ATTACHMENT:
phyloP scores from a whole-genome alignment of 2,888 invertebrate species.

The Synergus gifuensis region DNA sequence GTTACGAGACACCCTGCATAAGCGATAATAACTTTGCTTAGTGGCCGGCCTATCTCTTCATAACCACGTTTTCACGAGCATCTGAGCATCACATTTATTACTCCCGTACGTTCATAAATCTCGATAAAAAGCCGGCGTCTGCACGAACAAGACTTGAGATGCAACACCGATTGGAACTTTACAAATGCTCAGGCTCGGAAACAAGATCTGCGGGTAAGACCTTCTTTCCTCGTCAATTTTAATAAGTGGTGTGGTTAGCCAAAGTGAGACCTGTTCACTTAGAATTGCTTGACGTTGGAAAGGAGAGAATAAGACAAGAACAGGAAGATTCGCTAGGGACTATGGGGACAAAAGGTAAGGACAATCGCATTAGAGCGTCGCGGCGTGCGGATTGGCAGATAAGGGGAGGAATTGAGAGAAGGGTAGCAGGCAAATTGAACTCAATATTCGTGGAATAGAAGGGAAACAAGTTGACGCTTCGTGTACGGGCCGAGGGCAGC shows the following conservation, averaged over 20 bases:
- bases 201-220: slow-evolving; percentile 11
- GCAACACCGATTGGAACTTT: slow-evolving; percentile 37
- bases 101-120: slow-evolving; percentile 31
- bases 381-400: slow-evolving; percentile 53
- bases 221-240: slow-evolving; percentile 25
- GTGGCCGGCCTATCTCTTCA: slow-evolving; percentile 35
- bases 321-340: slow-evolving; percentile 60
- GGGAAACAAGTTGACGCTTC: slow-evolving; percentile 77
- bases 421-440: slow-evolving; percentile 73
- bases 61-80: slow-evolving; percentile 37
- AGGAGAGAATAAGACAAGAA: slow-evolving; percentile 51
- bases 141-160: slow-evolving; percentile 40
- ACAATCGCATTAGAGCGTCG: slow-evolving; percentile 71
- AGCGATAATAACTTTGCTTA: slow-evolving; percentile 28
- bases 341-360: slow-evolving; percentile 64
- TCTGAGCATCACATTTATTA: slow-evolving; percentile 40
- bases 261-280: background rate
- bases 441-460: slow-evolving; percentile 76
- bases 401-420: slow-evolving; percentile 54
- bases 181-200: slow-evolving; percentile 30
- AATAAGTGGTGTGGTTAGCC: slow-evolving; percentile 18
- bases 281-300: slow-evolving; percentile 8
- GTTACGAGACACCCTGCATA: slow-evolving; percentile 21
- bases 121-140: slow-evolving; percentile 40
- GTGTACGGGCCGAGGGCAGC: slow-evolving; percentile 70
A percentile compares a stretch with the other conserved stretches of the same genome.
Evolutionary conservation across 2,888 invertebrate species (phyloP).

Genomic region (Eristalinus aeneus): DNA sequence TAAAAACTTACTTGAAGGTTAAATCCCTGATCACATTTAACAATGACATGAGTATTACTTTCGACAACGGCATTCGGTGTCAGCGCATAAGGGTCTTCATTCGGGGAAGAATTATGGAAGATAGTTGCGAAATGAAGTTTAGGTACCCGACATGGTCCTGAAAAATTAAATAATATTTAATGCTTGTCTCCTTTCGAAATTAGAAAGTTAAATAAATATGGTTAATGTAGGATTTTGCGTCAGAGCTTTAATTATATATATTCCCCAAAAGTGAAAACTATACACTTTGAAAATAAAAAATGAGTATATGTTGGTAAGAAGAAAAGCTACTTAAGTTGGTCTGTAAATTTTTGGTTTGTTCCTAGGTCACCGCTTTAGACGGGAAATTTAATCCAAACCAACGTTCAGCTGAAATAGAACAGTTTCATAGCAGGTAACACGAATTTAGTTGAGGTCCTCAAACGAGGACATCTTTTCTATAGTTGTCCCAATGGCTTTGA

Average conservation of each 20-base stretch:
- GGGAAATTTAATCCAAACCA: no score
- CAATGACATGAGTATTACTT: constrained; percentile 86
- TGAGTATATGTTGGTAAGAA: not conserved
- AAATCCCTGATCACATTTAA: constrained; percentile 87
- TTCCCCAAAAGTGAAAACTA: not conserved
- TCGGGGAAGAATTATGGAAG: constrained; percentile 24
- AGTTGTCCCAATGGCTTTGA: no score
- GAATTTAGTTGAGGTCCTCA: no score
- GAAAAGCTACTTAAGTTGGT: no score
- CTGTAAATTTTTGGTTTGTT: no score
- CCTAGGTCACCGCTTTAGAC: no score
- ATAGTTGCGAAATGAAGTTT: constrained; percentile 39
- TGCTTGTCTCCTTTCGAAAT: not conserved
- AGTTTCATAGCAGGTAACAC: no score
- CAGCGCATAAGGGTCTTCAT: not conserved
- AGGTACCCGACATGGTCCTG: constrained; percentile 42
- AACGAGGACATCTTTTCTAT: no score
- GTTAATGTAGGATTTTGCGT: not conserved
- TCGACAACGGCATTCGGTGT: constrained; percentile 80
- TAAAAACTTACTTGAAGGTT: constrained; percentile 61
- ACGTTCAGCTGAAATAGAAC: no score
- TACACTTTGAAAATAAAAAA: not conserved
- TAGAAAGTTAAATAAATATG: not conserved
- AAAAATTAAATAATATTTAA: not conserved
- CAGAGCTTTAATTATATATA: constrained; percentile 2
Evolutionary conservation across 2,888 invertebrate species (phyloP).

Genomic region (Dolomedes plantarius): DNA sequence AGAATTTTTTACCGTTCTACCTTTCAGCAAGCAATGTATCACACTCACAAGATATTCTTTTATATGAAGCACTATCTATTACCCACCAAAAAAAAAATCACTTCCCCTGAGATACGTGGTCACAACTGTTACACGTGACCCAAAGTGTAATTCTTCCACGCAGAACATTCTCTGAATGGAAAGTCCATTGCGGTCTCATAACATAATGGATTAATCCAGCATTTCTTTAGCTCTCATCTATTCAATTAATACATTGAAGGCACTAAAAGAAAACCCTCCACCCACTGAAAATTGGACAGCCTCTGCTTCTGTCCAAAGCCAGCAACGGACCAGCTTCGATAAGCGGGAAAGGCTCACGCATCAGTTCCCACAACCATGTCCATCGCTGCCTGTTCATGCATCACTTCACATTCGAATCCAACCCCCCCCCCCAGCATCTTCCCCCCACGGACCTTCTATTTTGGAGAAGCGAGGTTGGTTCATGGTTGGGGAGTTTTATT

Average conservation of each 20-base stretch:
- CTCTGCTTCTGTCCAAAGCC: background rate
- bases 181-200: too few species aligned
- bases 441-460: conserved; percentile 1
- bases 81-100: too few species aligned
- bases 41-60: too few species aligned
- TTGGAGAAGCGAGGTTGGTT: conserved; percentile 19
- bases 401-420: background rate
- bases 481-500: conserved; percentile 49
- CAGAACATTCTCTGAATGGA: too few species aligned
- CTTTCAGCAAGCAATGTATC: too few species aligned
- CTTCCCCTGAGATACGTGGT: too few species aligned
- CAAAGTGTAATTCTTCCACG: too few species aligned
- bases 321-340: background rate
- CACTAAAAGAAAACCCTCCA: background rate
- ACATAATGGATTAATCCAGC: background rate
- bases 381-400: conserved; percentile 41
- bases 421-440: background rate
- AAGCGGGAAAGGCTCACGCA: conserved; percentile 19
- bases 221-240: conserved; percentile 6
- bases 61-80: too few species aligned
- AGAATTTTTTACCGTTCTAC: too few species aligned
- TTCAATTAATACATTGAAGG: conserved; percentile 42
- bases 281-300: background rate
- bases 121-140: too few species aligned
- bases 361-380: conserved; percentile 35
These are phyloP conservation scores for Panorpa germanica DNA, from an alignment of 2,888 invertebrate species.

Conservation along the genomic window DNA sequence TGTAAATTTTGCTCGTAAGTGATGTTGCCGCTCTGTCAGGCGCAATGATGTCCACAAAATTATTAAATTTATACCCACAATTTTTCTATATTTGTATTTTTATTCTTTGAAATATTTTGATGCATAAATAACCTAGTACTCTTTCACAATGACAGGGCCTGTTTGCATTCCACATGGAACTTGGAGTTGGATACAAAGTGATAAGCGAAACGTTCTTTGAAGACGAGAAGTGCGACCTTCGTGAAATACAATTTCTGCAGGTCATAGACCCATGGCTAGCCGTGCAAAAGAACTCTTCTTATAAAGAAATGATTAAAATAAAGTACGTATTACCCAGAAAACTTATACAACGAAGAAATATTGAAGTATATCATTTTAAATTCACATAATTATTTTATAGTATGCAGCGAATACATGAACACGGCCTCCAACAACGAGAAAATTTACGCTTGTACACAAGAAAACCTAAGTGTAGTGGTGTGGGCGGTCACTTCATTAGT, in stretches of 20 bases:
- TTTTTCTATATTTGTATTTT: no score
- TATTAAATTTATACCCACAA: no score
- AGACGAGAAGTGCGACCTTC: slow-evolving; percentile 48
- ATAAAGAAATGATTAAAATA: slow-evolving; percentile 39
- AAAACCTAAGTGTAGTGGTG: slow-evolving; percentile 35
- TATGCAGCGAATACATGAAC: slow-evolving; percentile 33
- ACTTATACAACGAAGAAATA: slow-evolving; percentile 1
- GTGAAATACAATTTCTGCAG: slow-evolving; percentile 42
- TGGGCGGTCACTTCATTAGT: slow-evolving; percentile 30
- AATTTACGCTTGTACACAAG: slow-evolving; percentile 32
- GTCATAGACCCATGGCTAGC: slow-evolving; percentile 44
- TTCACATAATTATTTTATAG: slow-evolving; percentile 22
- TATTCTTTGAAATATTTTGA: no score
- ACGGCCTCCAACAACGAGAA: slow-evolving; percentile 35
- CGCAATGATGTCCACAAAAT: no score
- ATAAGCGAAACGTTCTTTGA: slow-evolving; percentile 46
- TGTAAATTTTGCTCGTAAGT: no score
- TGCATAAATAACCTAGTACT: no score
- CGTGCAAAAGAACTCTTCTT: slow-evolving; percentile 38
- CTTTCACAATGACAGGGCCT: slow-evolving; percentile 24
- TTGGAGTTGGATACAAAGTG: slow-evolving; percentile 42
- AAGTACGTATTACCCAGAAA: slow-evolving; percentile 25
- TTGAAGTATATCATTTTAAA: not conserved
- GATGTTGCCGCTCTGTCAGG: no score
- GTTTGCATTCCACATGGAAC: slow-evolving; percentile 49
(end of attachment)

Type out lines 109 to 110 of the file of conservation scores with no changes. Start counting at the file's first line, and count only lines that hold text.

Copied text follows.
- TTGAAGTATATCATTTTAAA: not conserved
- GATGTTGCCGCTCTGTCAGG: no score